- Serious post-injection reactions (reported in less than 1% of subjects) were reported within minutes after the injection of rilpivirine, including dyspnea, agitation, abdominal cramping, flushing, sweating, oral numbness, and changes in blood pressure. These events may have been associated with inadvertent (partial) intravenous administration and began to resolve within a few minutes after the injection.
- Carefully follow the Instructions for Use when preparing and administering Cabenuva to avoid accidental intravenous administration. Observe patients briefly (approximately 10 minutes) after the injection. If a post-injection reaction occurs, monitor and treat as clinically indicated.
- Hepatotoxicity has been reported in patients receiving cabotegravir or rilpivirine with or without known pre-existing hepatic disease or identifiable risk factors.
- Patients with underlying liver disease or marked elevations in transaminases prior to treatment may be at increased risk for worsening or development of transaminase elevations.
- Monitoring of liver chemistries is recommended and treatment with Cabenuva should be discontinued if hepatotoxicity is suspected.
- Depressive disorders (including depressed mood, depression, major depression, mood altered, mood swings, dysphoria, negative thoughts, suicidal ideation or attempt) have been reported with Cabenuva or the individual products.
- Promptly evaluate patients with depressive symptoms.
Risk of Adverse Reactions or Loss of Virologic Response Due to Drug Interactions:
- The concomitant use of Cabenuva and other drugs may result in known or potentially significant drug interactions (see Contraindications and Drug Interactions).
- Rilpivirine doses 3 and 12 times higher than the recommended oral dosage can prolong the QTc interval. Cabenuva should be used with caution in combination with drugs with a known risk of Torsade de Pointes.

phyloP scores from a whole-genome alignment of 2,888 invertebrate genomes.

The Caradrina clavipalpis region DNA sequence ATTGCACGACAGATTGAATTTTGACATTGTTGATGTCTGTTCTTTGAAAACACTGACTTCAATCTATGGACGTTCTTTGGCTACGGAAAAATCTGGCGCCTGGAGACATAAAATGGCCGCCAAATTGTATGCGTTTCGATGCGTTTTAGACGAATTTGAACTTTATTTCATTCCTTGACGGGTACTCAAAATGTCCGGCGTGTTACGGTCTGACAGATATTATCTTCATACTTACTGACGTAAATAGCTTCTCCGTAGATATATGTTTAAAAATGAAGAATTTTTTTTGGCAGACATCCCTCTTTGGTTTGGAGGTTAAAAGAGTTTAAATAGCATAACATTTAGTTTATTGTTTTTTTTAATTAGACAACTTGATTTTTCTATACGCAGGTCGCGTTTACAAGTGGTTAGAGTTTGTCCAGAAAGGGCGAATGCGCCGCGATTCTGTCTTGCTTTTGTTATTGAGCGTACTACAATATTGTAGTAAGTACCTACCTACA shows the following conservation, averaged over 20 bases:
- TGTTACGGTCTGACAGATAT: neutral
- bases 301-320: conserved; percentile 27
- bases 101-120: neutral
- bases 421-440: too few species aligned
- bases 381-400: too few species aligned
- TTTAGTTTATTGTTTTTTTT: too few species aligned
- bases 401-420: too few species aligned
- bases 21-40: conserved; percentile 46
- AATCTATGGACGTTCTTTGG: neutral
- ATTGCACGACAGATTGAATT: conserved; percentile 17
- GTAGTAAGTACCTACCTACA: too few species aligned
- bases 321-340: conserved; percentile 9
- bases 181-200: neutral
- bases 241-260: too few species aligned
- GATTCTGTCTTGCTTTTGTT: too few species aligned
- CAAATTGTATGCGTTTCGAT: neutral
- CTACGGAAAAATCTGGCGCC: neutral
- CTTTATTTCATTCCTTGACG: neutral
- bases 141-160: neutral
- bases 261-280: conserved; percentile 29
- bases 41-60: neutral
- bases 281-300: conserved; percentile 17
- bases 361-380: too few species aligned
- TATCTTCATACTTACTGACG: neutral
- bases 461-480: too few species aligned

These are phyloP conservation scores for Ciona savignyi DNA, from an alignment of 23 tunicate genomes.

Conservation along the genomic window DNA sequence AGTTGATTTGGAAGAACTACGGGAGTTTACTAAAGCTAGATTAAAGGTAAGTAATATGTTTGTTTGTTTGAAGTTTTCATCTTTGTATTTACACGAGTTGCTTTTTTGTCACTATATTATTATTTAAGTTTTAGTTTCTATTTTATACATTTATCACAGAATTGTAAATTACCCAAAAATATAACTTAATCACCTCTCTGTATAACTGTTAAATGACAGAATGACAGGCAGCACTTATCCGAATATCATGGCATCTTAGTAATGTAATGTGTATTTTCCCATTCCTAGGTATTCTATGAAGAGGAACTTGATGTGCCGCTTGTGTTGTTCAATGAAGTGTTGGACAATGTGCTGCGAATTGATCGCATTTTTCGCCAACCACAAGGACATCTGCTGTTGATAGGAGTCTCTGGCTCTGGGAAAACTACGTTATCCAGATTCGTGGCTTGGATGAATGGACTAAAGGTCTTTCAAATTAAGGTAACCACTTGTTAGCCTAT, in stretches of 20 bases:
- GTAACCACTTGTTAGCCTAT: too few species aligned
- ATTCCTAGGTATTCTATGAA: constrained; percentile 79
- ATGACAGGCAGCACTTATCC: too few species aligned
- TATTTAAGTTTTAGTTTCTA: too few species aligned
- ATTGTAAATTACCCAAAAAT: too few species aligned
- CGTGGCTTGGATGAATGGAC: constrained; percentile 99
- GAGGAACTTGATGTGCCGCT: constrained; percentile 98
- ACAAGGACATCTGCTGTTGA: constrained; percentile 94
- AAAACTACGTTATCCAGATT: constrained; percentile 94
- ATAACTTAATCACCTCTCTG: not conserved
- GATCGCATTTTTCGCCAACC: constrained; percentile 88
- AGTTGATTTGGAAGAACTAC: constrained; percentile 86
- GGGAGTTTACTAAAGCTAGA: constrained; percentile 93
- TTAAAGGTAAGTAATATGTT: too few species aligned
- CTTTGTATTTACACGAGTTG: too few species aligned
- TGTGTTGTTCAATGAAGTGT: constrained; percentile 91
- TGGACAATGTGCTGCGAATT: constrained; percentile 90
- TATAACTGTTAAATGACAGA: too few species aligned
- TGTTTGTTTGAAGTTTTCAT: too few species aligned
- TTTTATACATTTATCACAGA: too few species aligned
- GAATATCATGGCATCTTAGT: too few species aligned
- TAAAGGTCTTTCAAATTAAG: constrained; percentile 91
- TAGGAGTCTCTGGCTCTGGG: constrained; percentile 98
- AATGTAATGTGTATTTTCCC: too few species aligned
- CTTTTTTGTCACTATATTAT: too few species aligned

Long-Acting Properties and Potential Associated Risks with Cabenuva:
- Residual concentrations of cabotegravir and rilpivirine may remain in the systemic circulation of patients for prolonged periods (up to 12 months or longer). Select appropriate patients who agree to the required monthly injection dosing schedule because non-adherence to monthly injections or missed doses could lead to loss of virologic response and development of resistance.
- To minimize the potential risk of developing viral resistance, it is essential to initiate an alternative, fully suppressive antiretroviral regimen no later than 1 month after the final injection doses of Cabenuva. If virologic failure is suspected, switch the patient to an alternative regimen as soon as possible.
- The most common adverse reactions (incidence ≥2%, all grades) with Cabenuva were injection site reactions, pyrexia, fatigue, headache, musculoskeletal pain, nausea, sleep disorders, dizziness, and rash.
- Refer to the applicable full Prescribing Information for important drug interactions with Cabenuva, Vocabria, or rilpivirine.
- Because Cabenuva is a complete regimen, coadministration with other antiretroviral medications for the treatment of HIV-1 infection is not recommended.
- Drugs that are strong inducers of UGT1A1 or 1A9 are expected to decrease the plasma concentrations of cabotegravir. Drugs that induce or inhibit CYP3A may affect the plasma concentrations of rilpivirine.
- Cabenuva should be used with caution in combination with drugs with a known risk of Torsade de Pointes.
USE IN SPECIFIC POPULATIONS
- Pregnancy: There are insufficient human data on the use of Cabenuva during pregnancy to adequately assess a drug-associated risk for birth defects and miscarriage. Discuss the benefit-risk of using Cabenuva during pregnancy and conception and consider that cabotegravir and rilpivirine are detected in systemic circulation for up to 12 months or longer after discontinuing injections of Cabenuva. An Antiretroviral Pregnancy Registry has been established.
- Lactation: The CDC recommends that HIV 1−infected mothers in the United States not breastfeed their infants to avoid risking postnatal transmission of HIV-1 infection. Breastfeeding is also not recommended due to the potential for developing viral resistance in HIV-positive infants, adverse reactions in a breastfed infant, and detectable cabotegravir and rilpivirine concentrations in systemic circulation for up to 12 months or longer after discontinuing injections of Cabenuva.